Get to the root of SCN problem
We’ve been fighting soybean cyst nematode for over 35 years. SCN is widely considered to be the most damaging pathogen of soybeans in Iowa. Surveys funded by the soybean checkoff and conducted in the mid-1990s and again in the mid-2000s indicate SCN is likely present in 75% or more of Iowa fields.
A few more facts: SCN has the potential to increase in numbers very quickly; it can move every way soil moves; it can cause 50% or greater yield loss; and it can survive dormant in soil for a decade or more in absence of a host soybean crop.
We get questions about SCN every year. With the help of plant pathologist Greg Tylka at Iowa State University, let’s walk through some of the most frequently asked.
What are symptoms of SCN? Stunting and yellowing are the most common aboveground symptoms. Unfortunately, that’s also the same symptom of a lot of other soybean issues so it’s completely unreliable for purposes of identifying SCN. You’ll want to dig deeper (pun intended and explained later). Earlier-than-normal maturity of fields is another common and indirect aboveground symptom of SCN.
Belowground we can see root stunting, discoloration and fewer nodules with SCN, but these symptoms are sometimes hard to discern. Unfortunately, noticeable yield losses are often the first indication to a grower that SCN is present in a field if it hasn’t been previously checked.
My fields don’t show any of those symptoms. Do I still need to check for SCN? Yes. Soybean plants often do not show obvious aboveground symptoms of damage when SCN numbers are low or moderate, yet yields can still suffer. The bottom line is because SCN is widely distributed in Iowa, any field that grows soybeans should be checked for SCN.
What if I pick up a new farm and won’t have time to sample, can I just proactively plant SCN-resistant beans? You could, as long as you made sure to choose SCN-resistant varieties that match your other agronomic needs, such as disease resistance. And with the efficacy of some of our resistant genetics fading, start a consistent sampling program as soon as you can even if planting resistant soybeans.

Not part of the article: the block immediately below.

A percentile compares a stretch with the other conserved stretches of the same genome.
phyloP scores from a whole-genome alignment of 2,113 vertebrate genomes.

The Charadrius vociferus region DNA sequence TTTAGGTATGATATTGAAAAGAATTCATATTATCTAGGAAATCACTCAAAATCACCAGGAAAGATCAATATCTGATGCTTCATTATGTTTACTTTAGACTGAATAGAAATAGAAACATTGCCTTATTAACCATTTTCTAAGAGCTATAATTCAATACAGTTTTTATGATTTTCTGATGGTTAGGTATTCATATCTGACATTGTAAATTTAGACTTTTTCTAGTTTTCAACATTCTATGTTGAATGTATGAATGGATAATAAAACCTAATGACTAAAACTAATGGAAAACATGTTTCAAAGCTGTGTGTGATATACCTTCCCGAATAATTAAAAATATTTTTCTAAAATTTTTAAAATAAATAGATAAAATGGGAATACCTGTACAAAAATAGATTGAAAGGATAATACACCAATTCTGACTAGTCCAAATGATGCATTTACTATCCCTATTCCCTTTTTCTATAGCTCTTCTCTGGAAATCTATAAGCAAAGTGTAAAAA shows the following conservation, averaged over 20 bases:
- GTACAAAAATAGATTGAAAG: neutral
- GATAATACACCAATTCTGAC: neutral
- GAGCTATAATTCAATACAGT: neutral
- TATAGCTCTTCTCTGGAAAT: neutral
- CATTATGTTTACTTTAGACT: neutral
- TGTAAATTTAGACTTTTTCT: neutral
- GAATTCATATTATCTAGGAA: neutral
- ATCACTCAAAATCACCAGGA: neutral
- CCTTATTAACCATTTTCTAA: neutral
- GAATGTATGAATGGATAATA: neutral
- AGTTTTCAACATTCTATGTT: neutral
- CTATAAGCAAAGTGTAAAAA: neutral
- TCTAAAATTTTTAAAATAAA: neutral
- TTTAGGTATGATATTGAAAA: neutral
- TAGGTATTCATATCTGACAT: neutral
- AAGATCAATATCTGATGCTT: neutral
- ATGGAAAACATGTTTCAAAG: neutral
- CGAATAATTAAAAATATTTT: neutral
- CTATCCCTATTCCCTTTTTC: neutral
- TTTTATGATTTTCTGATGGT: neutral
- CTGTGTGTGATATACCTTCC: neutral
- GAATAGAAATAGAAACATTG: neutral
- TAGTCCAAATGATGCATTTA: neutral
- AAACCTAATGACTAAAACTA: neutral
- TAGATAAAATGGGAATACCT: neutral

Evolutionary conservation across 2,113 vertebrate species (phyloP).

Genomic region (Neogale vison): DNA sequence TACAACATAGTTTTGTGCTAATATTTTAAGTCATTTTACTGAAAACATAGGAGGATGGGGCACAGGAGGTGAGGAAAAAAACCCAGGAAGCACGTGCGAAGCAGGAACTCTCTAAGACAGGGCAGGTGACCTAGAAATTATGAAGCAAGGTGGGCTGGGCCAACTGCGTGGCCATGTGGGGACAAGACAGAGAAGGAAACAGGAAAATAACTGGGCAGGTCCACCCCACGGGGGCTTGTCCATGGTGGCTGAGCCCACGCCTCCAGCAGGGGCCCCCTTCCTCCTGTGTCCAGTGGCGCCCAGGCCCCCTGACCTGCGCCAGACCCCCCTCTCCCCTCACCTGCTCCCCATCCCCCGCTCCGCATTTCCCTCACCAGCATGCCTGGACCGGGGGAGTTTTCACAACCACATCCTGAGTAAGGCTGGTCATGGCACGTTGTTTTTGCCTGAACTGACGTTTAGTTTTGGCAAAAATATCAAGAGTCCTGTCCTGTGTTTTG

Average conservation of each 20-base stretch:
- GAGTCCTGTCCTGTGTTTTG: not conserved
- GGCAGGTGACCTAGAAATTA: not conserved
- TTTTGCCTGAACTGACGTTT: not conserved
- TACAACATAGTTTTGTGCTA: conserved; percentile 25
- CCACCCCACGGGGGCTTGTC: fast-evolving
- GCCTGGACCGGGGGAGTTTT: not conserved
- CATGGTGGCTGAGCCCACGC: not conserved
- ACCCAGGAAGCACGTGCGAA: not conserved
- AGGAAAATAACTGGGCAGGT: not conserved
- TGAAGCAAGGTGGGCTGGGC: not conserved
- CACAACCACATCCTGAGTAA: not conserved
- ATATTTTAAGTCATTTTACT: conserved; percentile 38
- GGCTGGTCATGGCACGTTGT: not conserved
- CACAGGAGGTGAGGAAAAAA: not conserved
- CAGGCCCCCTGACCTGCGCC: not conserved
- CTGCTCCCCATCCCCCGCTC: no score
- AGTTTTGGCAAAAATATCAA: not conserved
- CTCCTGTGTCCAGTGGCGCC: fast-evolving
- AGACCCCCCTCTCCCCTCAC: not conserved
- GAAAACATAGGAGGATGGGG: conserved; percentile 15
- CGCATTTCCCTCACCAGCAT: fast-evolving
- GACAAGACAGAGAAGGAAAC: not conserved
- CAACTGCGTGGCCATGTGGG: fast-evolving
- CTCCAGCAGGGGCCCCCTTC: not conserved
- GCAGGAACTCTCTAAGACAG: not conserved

Can I check for SCN now? Yes, and you have a couple of options: root digs or soil sampling. This time of year it’s a great idea to look at both the above- and belowground parts of your soybean plants; so add digging (rather than pulling) roots and looking for SCN females to your scouting. SCN females appear as small, white objects about the size of the period at the end of this sentence.
SCN females first appear on soybean roots about 30 to 35 days after planting, and then can be found on roots throughout the remainder of June, July and into early to mid-August.
After that, SCN females can be difficult to find because they will be appearing on new roots that are growing deep in the soil beyond an easy spade dig. SCN females die after they have fully developed and produced all of their eggs, and they turn brown and form hardened, protective, egg-filled cysts, which are difficult to see on roots.
I’m allergic to digging in summer. Can I soil-test for SCN? Absolutely, and while you could sample soil for SCN about anytime soil isn’t frozen or muddy, fall is a perfect time to do it. It’s a lot like sampling for soil fertility. Many private soil-testing labs can process soil samples for SCN. Samples also can be sent to the ISU Plant and Insect Diagnostic Clinic to be tested for SCN. More information on soil sampling for SCN is available in an ICM news article at .
ISU recommends sampling ahead of every third soybean crop if you know you have SCN and have been managing for it.
What do I do if I find SCN in my fields? If SCN infestations are discovered in fields when nematode population densities are low or moderate, the SCN populations can be kept in check by growing SCN-resistant soybean varieties in rotation with corn. Also, now we have several nematode-protectant seed treatments that can be used when resistant soybeans are grown. If you are unfortunate to have a field test high, you’ll likely have to alter your rotation.
The recommended plan for fields with high levels is to grow several years of a nonhost crop like corn and sample the field every fall.
By planting nonhost crops for a few years, hopefully, you’ll see a decrease in SCN population densities down into the medium or lower category, allowing for soybeans to be put back in the rotation.
Good luck, keep fighting SCN and enjoy those summer root digs.
This article published in the July, 2015 edition of WALLACES FARMER.
All rights reserved. Copyright Farm Progress Cos. 2015.